Halloween bats can be a little scary knowing they are not going to spread most viruses. A research project finds that influenza viruses carried by bats pose a low risk to humans.
"Bats are natural reservoirs of some of the most deadly zoonotic viruses, including rabies virus, Ebola virus, Henipaviruses and SARS coronavirus," said Wenjun Ma, one of the lead investigators and an assistant professor of virology at Kansas State University. "Recently, sequences have been discovered in bats that resemble influenza viruses that are uncultivable. This made us curious as to whether those viruses exist and what impact that might have on humans."
"The goals of our study were to characterize the bat influenza virus using noninfectious approaches by synthesizing the complete viral genome, then generate a replicative virus and use it as a model to better understand bat influenza viruses," Ma said.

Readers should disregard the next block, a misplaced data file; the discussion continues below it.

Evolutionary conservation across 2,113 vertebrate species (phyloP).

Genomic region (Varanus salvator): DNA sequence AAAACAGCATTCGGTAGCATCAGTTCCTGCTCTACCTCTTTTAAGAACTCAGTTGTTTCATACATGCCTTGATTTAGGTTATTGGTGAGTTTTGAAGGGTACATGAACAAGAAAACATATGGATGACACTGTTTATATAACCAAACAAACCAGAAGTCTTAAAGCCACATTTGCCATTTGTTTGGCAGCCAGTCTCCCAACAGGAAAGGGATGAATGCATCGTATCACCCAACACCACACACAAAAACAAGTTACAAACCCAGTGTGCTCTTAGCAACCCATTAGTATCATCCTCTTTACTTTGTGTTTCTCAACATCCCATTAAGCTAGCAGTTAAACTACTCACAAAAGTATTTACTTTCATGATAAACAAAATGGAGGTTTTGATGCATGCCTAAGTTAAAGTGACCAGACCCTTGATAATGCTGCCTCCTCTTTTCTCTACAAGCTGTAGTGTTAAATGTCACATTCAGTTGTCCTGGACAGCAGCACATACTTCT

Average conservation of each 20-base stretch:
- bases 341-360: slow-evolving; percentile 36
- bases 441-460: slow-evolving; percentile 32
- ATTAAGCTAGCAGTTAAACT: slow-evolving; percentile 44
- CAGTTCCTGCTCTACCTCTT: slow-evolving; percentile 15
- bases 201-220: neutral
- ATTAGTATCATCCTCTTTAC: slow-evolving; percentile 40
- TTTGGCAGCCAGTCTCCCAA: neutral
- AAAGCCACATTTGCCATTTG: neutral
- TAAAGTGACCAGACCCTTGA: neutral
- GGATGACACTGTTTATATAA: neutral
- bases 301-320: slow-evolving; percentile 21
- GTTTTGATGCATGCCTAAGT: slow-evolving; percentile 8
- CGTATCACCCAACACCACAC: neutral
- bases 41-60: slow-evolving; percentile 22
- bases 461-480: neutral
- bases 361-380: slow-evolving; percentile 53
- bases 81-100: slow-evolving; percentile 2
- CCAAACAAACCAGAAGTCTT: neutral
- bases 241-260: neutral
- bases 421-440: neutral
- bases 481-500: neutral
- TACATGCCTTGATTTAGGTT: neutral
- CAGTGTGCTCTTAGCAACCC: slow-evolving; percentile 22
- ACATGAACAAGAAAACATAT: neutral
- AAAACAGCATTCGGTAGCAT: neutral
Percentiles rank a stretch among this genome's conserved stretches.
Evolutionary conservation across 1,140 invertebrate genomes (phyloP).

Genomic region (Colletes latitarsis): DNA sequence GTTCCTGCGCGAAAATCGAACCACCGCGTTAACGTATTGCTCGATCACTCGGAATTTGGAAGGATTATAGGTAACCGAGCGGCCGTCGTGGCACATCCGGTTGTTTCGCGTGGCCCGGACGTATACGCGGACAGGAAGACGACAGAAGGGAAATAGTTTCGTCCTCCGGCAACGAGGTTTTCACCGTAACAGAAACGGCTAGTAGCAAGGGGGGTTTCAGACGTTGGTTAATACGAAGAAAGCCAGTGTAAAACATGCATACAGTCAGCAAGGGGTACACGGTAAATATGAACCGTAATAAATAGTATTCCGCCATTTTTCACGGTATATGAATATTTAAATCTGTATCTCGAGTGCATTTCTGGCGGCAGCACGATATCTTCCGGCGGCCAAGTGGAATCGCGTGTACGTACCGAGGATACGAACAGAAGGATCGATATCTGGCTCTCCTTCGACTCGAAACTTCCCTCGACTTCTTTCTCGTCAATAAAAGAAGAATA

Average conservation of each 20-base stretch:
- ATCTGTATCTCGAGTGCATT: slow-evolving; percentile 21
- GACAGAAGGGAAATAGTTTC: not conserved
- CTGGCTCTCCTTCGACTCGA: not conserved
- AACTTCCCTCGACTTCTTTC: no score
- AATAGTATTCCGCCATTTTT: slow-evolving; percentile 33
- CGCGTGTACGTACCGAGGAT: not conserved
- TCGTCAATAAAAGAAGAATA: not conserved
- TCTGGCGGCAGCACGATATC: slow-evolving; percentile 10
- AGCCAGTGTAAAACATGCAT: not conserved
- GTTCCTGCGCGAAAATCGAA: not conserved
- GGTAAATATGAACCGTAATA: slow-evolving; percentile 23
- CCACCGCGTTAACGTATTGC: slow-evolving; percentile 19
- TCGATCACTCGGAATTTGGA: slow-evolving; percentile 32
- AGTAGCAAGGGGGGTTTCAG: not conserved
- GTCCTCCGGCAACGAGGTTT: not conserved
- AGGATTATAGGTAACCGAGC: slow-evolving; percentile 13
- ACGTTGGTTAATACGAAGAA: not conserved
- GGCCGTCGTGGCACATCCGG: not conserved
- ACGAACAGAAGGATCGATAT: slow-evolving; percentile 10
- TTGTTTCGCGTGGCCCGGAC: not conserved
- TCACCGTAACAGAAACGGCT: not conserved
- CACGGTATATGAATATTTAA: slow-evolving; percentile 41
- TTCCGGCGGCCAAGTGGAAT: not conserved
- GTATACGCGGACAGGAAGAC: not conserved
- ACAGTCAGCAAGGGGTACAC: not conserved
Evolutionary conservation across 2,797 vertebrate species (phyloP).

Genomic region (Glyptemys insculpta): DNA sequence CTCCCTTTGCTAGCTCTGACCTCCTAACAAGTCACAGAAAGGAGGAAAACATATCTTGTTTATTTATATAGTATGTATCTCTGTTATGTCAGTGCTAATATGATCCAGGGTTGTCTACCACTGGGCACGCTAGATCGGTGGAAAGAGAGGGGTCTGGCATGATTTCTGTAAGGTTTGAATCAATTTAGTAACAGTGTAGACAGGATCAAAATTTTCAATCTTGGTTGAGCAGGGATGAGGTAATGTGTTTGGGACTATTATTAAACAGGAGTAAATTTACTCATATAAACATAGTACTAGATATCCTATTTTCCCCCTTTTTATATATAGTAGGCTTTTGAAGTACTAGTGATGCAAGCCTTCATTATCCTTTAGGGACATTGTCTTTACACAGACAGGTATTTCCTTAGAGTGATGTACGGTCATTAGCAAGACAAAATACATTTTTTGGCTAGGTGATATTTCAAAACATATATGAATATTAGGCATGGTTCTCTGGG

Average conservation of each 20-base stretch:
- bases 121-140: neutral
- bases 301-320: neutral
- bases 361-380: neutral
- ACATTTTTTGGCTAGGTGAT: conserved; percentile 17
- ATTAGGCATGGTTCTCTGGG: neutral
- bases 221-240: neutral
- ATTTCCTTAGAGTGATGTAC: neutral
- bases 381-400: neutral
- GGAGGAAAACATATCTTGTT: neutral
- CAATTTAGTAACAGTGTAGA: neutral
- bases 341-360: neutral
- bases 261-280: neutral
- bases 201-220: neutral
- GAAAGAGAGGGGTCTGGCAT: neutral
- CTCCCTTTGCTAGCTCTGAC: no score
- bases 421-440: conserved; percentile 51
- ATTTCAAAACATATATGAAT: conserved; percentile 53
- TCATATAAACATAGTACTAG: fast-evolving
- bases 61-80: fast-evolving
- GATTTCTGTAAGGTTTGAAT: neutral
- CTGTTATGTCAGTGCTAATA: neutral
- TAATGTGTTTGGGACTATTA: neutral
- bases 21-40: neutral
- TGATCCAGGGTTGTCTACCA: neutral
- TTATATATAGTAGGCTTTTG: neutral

The team used a variety of techniques, including synthetic technology, reverse genetics, next-generation sequencing and mini-genome polymerase activity assays.
"While our data suggest that the bat influenza viruses are authentic viruses and provide new insights into the evolution and basic biology of influenza viruses, the results also indicate that they pose little, if any, pandemic threat to humans," Ma said.
Ma collaborated on this project with David Wentworth from the J. Craig Venter Institute in Rockville, Maryland, to carry out the research.
Article: "Characterization of Uncultivable Bat Influenza Virus Using a Replicative Synthetic Virus," PLOS Pathogens.
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